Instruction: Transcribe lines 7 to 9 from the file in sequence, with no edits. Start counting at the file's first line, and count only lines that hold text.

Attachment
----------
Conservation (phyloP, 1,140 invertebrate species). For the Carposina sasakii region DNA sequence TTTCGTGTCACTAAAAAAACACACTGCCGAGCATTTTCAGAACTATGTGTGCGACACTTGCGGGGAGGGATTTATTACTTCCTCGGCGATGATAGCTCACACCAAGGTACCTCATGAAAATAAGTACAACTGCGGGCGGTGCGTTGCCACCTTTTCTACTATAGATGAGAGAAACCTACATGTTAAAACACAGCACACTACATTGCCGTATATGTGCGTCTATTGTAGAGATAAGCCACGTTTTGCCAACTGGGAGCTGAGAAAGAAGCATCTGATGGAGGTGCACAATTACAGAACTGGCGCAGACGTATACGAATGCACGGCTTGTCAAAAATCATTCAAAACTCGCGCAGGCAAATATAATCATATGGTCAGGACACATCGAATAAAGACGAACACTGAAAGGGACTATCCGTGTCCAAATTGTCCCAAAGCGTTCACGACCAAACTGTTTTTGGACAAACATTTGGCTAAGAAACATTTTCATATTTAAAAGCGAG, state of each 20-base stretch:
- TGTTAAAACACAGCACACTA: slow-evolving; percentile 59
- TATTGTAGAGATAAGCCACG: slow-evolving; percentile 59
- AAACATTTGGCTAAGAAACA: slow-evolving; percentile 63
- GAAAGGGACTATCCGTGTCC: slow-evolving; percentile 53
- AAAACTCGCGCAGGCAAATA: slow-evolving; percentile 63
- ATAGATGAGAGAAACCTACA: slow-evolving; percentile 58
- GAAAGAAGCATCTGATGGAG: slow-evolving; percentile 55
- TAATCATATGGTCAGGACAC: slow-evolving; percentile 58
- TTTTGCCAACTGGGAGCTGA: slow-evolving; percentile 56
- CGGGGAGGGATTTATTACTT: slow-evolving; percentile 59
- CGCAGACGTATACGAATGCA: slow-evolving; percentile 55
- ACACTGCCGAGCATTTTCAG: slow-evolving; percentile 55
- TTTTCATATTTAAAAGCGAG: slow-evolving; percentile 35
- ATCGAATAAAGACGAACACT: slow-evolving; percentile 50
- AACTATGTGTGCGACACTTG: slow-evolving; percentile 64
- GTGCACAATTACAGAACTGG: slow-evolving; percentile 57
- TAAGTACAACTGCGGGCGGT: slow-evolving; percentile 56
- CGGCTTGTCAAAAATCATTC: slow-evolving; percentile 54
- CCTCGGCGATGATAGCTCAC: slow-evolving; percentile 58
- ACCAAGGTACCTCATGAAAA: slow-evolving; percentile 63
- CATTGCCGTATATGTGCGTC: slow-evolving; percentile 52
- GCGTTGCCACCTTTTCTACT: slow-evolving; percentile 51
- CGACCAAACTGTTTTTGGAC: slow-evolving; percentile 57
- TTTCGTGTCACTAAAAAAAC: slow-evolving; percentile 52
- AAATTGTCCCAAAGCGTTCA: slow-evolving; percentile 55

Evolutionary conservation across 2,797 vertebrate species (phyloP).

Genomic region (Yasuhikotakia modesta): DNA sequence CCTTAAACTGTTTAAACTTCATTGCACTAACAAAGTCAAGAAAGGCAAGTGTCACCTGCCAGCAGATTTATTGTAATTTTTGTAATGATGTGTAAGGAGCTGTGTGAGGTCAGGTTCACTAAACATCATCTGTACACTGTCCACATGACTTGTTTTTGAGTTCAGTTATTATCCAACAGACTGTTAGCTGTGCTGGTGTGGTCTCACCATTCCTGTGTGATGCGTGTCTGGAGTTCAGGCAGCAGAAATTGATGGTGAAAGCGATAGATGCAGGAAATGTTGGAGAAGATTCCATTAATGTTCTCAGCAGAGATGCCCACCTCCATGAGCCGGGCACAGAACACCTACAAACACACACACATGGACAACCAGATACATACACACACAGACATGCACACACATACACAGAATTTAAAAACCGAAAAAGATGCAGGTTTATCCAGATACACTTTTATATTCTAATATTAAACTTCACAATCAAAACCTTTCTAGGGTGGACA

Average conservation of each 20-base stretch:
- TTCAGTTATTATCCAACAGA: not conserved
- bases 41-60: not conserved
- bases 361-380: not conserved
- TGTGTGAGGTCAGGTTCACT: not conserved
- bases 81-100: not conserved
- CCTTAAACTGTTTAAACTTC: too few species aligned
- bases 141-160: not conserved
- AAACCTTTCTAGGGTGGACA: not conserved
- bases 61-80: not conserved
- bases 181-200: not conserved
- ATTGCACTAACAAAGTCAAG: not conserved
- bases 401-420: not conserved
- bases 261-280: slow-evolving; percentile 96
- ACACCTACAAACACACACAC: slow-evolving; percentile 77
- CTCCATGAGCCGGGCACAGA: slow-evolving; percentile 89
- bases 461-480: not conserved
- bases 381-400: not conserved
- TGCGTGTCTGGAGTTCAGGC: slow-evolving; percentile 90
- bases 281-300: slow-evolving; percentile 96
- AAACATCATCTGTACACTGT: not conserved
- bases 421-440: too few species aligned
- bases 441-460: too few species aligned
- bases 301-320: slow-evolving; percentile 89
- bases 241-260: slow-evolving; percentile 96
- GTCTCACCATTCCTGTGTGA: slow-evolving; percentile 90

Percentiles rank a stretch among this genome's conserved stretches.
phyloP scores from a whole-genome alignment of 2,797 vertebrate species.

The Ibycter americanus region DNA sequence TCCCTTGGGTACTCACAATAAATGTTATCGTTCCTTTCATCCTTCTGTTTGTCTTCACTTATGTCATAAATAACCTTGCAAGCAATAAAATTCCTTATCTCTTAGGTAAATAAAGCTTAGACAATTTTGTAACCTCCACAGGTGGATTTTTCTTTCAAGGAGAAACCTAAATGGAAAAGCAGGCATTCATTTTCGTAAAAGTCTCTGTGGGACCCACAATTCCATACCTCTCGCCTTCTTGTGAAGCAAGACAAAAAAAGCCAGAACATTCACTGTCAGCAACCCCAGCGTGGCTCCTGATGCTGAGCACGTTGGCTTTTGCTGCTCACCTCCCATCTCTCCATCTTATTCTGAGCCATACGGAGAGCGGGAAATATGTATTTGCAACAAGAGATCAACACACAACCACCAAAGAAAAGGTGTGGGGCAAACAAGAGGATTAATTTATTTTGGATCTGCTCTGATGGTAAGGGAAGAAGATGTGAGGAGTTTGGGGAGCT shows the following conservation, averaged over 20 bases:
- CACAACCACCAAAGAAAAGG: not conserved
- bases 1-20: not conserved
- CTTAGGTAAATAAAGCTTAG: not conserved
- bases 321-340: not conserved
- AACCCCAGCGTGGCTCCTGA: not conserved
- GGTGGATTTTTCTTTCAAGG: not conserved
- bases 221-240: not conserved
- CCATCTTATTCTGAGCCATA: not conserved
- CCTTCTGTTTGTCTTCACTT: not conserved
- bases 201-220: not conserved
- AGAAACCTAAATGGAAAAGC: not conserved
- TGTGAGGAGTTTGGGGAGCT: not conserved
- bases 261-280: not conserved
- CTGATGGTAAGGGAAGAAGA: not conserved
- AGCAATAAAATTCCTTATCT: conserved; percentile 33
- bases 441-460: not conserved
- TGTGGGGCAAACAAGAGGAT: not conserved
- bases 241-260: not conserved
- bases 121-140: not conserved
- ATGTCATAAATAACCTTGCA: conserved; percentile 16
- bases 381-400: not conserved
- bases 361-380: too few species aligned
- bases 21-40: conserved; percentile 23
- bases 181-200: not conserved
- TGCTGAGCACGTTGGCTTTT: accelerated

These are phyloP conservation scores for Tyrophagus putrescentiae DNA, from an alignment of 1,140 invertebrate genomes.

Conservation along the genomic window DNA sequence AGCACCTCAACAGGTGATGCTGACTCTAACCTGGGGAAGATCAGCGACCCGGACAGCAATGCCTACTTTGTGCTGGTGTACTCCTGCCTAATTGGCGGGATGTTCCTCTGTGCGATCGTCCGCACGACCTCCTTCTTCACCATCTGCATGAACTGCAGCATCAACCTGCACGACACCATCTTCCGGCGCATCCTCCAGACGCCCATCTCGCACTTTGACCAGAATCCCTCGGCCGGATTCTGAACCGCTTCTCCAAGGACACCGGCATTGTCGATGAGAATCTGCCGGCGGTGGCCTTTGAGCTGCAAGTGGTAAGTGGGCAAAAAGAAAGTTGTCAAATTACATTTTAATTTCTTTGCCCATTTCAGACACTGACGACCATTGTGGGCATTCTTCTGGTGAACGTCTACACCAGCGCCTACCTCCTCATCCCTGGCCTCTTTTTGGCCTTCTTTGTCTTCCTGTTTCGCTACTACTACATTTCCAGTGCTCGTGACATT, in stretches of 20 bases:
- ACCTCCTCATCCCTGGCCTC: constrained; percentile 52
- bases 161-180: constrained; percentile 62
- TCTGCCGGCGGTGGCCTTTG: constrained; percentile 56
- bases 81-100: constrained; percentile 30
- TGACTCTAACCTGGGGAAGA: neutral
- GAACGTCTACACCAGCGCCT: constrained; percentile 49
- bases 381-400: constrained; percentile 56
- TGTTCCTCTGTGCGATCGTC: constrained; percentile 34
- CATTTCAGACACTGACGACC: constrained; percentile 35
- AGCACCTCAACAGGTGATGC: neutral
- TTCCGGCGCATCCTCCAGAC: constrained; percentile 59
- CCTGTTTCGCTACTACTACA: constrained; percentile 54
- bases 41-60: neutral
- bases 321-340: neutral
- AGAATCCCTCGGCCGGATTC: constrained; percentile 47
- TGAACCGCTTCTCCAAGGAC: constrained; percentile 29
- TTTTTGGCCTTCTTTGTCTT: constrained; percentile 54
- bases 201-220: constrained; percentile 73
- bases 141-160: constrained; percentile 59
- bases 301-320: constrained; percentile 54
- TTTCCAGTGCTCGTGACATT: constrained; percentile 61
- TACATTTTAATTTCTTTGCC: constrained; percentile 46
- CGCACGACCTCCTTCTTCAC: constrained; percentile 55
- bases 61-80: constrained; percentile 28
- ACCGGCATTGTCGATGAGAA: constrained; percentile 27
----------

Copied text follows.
- ATAGATGAGAGAAACCTACA: slow-evolving; percentile 58
- GAAAGAAGCATCTGATGGAG: slow-evolving; percentile 55
- TAATCATATGGTCAGGACAC: slow-evolving; percentile 58